Learning SQL Server 2008 Reporting Services — Save 50%
A step-by-step book and eBook to getting the most of Microsoft SQL Server Reporting Services 2008
In the previous part of the article, we had a look at the Report Builder overview and described the Report Builder 2.0 interface. In this part by Jayaram Krishnaswamy, we will discuss about Enabling and reviewing My Reports, and will see how to Modify a basic report.
Enabling and reviewing My Reports
As described in Part 1 the My Reports folder needs to be enabled in order to use the folder or display it in the Open Report dialogue. The RC0 version had a documentation bug which has been rectified (https://connect.microsoft.com/SQLServer/feedback/ViewFeedback.aspx?FeedbackID=366413)
In order to enable the My Reports folder you need to carry out a few tasks. This will require authentication and working with the SQL Server Management Studio. These tasks are listed here:
- Make sure the Report Server has started.
- Make sure you have adequate permissions to access the Servers.
- Open the Microsoft SQL Server Management Studio as described previously.
- Connect to the Reporting Services after making sure you have started the Reporting Services.
- Right-click the Report Server node.
- In the General page enable the My Reports feature by placing a check mark.
- Click on the Advanced list item in the left.
- Now expand the Security node of Reporting Services and you will see that the My Reports role is present in the list of roles as shown. This is also added to the ReportServer database.
- Now bring up Report Builder 2.0 by clicking Start | All Programs | Microsoft SQL Server 2008 Report Builder | Report Builder 2.0.
- Click on Office Button | Open.
- Choose the Recent sites and Servers.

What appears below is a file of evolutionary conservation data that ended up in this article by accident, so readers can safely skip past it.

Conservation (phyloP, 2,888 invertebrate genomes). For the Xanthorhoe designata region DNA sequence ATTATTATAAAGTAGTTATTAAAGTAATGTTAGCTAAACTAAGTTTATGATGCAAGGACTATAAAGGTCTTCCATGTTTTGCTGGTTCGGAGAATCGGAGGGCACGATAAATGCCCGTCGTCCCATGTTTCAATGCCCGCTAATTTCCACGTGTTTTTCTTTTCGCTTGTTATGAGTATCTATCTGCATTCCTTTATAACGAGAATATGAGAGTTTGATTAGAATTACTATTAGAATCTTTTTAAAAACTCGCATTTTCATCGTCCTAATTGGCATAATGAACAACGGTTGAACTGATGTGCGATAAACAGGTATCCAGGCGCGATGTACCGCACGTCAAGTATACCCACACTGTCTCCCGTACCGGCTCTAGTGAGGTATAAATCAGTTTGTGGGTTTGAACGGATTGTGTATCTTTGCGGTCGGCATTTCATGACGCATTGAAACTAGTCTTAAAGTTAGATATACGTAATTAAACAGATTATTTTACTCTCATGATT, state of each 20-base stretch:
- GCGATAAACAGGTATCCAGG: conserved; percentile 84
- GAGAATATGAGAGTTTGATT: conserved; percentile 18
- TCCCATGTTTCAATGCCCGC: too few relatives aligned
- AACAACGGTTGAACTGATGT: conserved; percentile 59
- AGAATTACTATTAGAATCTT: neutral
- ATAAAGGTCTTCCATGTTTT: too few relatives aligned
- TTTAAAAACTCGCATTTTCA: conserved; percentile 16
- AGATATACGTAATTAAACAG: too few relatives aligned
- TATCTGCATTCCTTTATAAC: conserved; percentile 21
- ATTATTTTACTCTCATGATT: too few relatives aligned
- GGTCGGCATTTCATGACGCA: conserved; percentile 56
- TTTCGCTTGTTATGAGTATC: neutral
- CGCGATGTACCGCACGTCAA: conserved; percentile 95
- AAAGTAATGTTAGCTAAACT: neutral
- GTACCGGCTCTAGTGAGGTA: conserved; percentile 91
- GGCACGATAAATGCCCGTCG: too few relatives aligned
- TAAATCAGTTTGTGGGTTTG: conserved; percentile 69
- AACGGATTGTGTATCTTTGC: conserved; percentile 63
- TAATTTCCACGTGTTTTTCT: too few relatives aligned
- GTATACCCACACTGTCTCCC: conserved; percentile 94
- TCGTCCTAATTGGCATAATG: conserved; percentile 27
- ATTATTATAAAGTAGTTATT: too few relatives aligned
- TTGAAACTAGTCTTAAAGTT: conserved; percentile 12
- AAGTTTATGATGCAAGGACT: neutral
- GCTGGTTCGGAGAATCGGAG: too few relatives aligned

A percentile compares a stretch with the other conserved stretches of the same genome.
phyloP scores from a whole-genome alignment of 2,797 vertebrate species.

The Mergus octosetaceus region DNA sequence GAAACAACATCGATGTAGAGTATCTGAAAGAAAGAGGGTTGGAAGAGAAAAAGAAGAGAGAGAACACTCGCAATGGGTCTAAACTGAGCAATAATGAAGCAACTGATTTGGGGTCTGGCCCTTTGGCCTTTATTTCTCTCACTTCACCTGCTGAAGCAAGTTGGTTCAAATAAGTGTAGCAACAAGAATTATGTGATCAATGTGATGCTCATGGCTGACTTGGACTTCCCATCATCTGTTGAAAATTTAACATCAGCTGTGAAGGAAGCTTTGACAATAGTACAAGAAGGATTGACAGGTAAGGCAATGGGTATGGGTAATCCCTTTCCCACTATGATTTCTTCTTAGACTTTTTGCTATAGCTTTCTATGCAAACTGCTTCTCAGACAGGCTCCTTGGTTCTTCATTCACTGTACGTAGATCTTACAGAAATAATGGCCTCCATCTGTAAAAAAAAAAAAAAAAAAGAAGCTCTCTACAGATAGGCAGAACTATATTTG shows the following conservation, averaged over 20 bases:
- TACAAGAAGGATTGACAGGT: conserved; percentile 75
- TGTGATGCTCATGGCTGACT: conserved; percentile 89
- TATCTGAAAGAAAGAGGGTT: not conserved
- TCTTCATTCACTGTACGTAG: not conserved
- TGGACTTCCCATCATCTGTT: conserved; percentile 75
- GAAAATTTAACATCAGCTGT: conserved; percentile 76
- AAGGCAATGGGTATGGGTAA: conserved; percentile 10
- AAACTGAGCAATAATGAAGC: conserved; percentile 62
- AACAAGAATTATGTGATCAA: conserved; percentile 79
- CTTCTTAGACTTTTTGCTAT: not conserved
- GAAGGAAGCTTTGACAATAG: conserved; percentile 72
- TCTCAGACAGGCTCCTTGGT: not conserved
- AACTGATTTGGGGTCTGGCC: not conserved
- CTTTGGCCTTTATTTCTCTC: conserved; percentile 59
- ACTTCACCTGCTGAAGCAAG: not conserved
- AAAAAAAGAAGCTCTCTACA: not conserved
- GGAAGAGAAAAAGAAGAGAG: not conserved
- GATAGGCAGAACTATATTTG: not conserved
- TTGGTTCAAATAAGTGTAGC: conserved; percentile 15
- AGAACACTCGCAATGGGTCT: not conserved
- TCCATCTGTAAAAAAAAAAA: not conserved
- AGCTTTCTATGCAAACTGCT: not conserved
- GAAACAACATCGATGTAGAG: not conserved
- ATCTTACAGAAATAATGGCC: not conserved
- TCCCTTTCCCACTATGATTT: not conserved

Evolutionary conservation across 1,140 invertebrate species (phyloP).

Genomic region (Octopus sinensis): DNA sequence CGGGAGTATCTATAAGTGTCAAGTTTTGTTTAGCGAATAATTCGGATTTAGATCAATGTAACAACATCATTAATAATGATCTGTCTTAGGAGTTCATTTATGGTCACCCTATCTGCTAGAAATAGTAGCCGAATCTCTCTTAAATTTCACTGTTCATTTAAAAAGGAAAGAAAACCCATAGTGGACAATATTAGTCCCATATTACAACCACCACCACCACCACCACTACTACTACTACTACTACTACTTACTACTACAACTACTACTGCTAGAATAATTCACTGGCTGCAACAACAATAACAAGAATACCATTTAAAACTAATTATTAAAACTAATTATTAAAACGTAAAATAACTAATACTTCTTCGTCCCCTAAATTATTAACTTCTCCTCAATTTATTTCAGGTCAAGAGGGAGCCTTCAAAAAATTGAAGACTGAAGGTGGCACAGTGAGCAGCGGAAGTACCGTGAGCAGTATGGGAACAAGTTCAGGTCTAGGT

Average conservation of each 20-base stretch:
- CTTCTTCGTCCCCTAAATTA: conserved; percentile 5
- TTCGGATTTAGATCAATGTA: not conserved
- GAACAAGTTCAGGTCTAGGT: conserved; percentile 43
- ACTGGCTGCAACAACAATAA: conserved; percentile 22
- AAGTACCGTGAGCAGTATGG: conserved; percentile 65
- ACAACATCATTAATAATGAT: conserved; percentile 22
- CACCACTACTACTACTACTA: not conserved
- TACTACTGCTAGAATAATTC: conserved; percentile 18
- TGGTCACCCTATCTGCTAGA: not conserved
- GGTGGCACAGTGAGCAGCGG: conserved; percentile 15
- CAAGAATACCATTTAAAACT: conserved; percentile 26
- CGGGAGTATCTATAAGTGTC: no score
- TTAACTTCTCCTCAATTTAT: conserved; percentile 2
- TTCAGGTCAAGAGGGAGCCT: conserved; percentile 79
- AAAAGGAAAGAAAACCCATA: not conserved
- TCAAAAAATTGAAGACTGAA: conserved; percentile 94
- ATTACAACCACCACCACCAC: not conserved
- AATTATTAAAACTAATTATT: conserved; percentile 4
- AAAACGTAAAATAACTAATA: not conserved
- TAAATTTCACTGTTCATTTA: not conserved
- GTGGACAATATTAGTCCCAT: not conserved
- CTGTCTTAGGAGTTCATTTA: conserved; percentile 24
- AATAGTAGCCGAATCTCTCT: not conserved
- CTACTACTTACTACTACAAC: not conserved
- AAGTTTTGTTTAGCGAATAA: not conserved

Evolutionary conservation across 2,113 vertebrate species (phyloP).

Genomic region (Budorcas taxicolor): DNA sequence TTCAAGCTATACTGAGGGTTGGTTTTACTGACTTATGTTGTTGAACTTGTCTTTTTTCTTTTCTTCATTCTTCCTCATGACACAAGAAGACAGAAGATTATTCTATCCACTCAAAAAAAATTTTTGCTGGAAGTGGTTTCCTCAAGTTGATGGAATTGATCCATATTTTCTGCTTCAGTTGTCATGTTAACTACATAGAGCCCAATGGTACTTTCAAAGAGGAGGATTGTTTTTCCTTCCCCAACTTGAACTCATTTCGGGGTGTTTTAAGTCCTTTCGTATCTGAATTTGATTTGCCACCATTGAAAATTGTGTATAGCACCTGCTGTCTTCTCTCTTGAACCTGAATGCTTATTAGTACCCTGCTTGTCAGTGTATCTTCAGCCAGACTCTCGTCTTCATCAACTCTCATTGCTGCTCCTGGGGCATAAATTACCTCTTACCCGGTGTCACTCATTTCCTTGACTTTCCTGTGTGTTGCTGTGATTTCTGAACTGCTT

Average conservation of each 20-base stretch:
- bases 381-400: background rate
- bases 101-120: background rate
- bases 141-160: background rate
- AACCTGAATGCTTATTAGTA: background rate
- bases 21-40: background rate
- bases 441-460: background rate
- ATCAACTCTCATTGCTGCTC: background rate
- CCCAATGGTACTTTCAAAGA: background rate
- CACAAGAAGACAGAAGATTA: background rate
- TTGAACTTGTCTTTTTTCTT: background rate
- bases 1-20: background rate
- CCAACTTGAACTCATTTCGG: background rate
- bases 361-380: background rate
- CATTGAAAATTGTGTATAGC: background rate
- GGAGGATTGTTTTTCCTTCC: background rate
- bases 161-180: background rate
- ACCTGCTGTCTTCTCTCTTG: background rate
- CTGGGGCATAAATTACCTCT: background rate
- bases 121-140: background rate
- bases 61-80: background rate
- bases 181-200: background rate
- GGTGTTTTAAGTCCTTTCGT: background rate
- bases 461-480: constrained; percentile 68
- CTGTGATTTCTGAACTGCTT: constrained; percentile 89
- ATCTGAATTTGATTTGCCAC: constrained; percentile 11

- Highlight the Server URL and click Open.
- Open the Report Manager by providing its URL address.
The Server Properties window is displayed with a navigation list on the left consisting of the following:
In the General page the name, version, edition, authentication mode, and URL of Reporting Service is displayed. Download of an ActiveX Client Print control is enabled by default. In order to work with Report Builder effectively and provide a My Reports folder for each user, you need to place a check mark for the check box Enable a My Reports folder for each user. The My Reports feature has been turned on as shown in the next screenshot.
In the Execution page there is choice for report timeout execution, with the default set such that the report execution expires after 1800 seconds.
In the History page there is choice between keeping an unlimited number of snapshots in the report history (default) or to limit the copies allowing you to specify how many to be kept.
In the Logging page, report execution logging is enabled and the log entries older than 60 days are removed by default. This can be changed if desired.
In the Security page, both Windows integrated security for report data sources and ad hoc report executions are enabled by default.
The Advanced page shows several more items including the ones described thus far as shown in the next figure.
The Advanced page is displayed as shown:
The description of everything that a user with the assignment My Reports role can do is as follows:
May publish reports and linked reports, manage folders, reports, and resources in a users My Reports folder.
Report Builder 2.0 is displayed.
The Open Report dialogue appears as shown. When the report Server is offline, the default location is My Documents, like Microsoft products Excel and MS Access.
The Report server that is active should get displayed here as shown:
All the folders and files on the server become accessible as shown:
Verify that a My Reports folder is created for the user (current user).
There could be slight differences in the look of the interface depending on whether you are using the RTM or the final version of SQL Server 2008 Enterprise edition.
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Modifying a basic report
In this exercise, the report created will be modified to illustrate the formatting, layout, and other capabilities built into the Report Builder.